Sheffield's European Research Council (ERC) successes

The European Research Council (ERC) supports the best and most creative scientists to identify and explore new opportunities and directions in any field of research, without thematic priorities on the basis of Europe-wide competition. Excellence is the sole evaluation criterion.

ERC Info


The University of Sheffield has been awarded 35 of the highly prestigious ERC grants valued at approximately £47M since 2007.


Find out more about some of our ERC awardees and their ERC projects

Gill Valentine

The ERC funding has been hugely important in enabling me to develop an interdisciplinary team of researchers at different career stages to address the important societal challenge of how we might develop the capacity for difference. It has enabled to work with a range of non-academic stakeholders and communities in both the UK and Poland which I hope will help us to generate findings that make a difference from the local to the European scale.

Professor Gill Valentine


Name of Principal Investigator: Professor Gill Valentine
Scheme: Advanced Investigator grant (2009)
Department: Geography
Title of Project: Living with Difference in Europe - Making Communities out of Strangers in an era of super-mobility and super-diversity (LIVEDIFFERENCE)


What is the project about?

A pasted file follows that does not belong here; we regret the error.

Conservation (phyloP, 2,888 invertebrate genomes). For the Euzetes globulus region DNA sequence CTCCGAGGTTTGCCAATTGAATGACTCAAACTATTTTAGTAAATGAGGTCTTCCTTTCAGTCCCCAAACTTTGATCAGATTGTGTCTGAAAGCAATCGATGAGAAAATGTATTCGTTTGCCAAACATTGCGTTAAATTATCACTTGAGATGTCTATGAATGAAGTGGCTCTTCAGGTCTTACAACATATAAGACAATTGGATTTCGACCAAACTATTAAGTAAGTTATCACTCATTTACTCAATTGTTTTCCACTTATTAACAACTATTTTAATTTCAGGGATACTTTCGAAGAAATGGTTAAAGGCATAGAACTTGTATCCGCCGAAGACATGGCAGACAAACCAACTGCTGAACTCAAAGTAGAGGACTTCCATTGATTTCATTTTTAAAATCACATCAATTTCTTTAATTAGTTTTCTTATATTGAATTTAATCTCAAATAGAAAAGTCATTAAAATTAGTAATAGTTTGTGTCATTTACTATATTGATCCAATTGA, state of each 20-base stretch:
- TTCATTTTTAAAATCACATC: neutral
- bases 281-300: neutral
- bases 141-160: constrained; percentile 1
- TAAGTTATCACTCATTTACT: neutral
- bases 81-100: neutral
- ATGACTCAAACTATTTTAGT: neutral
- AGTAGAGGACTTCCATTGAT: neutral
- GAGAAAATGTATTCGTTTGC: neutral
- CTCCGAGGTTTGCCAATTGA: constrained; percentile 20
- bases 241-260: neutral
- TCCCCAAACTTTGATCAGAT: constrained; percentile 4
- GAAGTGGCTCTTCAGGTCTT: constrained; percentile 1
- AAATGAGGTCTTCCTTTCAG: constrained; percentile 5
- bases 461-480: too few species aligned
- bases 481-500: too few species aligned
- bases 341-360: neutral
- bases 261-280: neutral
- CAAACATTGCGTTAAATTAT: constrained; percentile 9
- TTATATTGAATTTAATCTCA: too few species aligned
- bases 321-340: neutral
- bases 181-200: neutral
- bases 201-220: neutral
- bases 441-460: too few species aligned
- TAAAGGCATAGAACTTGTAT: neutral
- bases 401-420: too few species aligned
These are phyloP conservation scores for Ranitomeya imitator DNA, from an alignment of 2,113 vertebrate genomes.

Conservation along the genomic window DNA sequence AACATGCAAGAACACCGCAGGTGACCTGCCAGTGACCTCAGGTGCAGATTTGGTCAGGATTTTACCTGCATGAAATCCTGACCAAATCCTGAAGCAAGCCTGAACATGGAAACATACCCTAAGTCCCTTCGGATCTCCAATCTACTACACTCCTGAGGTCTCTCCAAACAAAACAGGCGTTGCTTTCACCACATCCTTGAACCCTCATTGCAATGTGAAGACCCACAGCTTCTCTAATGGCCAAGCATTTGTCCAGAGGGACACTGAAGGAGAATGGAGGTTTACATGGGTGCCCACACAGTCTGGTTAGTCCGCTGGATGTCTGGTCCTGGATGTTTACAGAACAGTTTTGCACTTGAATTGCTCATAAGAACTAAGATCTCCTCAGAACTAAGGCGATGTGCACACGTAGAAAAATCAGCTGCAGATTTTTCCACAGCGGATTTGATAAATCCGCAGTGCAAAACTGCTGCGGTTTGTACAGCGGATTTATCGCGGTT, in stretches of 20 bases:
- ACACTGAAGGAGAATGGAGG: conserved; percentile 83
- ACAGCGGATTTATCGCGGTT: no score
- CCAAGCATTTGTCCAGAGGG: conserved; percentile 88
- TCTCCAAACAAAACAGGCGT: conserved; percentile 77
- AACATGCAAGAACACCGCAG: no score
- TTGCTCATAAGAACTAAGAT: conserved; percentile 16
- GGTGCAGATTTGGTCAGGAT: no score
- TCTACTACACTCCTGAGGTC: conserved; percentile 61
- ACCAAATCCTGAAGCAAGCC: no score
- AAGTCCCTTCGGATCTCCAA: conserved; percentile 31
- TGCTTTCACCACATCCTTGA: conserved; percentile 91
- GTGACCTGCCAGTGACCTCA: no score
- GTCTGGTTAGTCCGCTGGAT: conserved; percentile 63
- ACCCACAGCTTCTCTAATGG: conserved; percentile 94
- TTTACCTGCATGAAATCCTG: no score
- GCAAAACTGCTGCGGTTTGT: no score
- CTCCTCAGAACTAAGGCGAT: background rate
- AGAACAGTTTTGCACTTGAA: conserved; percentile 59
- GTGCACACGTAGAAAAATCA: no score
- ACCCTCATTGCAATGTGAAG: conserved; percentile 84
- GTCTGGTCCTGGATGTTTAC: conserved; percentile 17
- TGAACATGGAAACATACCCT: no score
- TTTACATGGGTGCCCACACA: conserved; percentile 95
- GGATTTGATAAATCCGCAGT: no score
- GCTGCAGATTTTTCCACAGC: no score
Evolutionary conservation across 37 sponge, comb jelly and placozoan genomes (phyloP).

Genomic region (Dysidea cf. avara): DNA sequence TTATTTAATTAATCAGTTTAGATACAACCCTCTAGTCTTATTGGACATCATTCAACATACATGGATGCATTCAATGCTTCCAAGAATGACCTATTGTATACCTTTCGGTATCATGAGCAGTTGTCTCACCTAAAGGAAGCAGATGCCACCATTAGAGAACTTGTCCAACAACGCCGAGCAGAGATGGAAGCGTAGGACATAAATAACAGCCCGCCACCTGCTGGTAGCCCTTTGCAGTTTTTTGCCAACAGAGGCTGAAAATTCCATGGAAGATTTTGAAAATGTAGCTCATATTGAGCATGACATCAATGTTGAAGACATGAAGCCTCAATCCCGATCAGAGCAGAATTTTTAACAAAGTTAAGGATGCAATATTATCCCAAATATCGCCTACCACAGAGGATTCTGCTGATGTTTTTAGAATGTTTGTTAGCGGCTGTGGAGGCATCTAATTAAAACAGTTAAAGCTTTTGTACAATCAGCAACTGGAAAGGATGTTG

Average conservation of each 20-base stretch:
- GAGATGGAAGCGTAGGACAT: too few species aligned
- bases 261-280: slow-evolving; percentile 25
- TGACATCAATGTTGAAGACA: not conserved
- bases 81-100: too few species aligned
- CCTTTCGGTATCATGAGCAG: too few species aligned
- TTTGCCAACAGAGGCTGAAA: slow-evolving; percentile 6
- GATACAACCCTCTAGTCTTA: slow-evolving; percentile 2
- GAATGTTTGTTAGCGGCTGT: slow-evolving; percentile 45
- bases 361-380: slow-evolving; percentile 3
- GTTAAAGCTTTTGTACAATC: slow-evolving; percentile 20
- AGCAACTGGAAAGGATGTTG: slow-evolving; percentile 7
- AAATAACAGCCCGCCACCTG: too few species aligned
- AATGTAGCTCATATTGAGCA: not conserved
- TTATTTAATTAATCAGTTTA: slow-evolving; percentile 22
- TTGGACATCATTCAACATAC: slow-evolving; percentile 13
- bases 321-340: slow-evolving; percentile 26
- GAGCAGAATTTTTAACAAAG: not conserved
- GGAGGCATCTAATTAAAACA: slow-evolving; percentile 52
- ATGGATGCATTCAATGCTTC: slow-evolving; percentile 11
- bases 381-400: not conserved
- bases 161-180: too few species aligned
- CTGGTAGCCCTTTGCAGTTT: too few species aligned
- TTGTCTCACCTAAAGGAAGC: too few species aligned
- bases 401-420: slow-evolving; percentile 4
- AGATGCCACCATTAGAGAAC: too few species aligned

We are witnessing unprecedented levels of mobility (within and beyond the European Union) and population change. In this context, how we develop the capacity to live with difference is the key question of the 21st century. It is this fundamental research question which this proposal addresses (an issue that is particularly pertinent given rising levels of insecurity generated by post 9/11 terrorism and the current global financial crisis). This will be achieved by the generation of a new body of information and understanding about the extent and nature of everyday encounters with difference through five inter-linked projects, each collecting original empirical data in the UK and Poland. My vision is to advance the theorization of meaningful contact by using this data about spatial practices of encounter and intersectionality to shed new light on mostly unevidenced interdisciplinary theories of cosmopolitanism; and to develop further an innovative social topographic approach for transcending conventional comparative research perspectives by producing a sophisticated model of the complex webs of connection across the research locations, integrating the findings from a post-colonial and post-communist state. I will develop new horizons in methodological practice through the development of biographical timelines, and audio diaries to capture qualitative longitudinal data; video-elicitation of encounters with difference; and radical spatial experiments to create meaningful contact. The findings will provide an integrated evidence base about everyday understandings of difference and spatial practices of encounter that will inform, and nuance, European policies and strategies for living with difference. This programme will be unique internationally and will open up new directions in the interdisciplinary study of cosmopolitanism.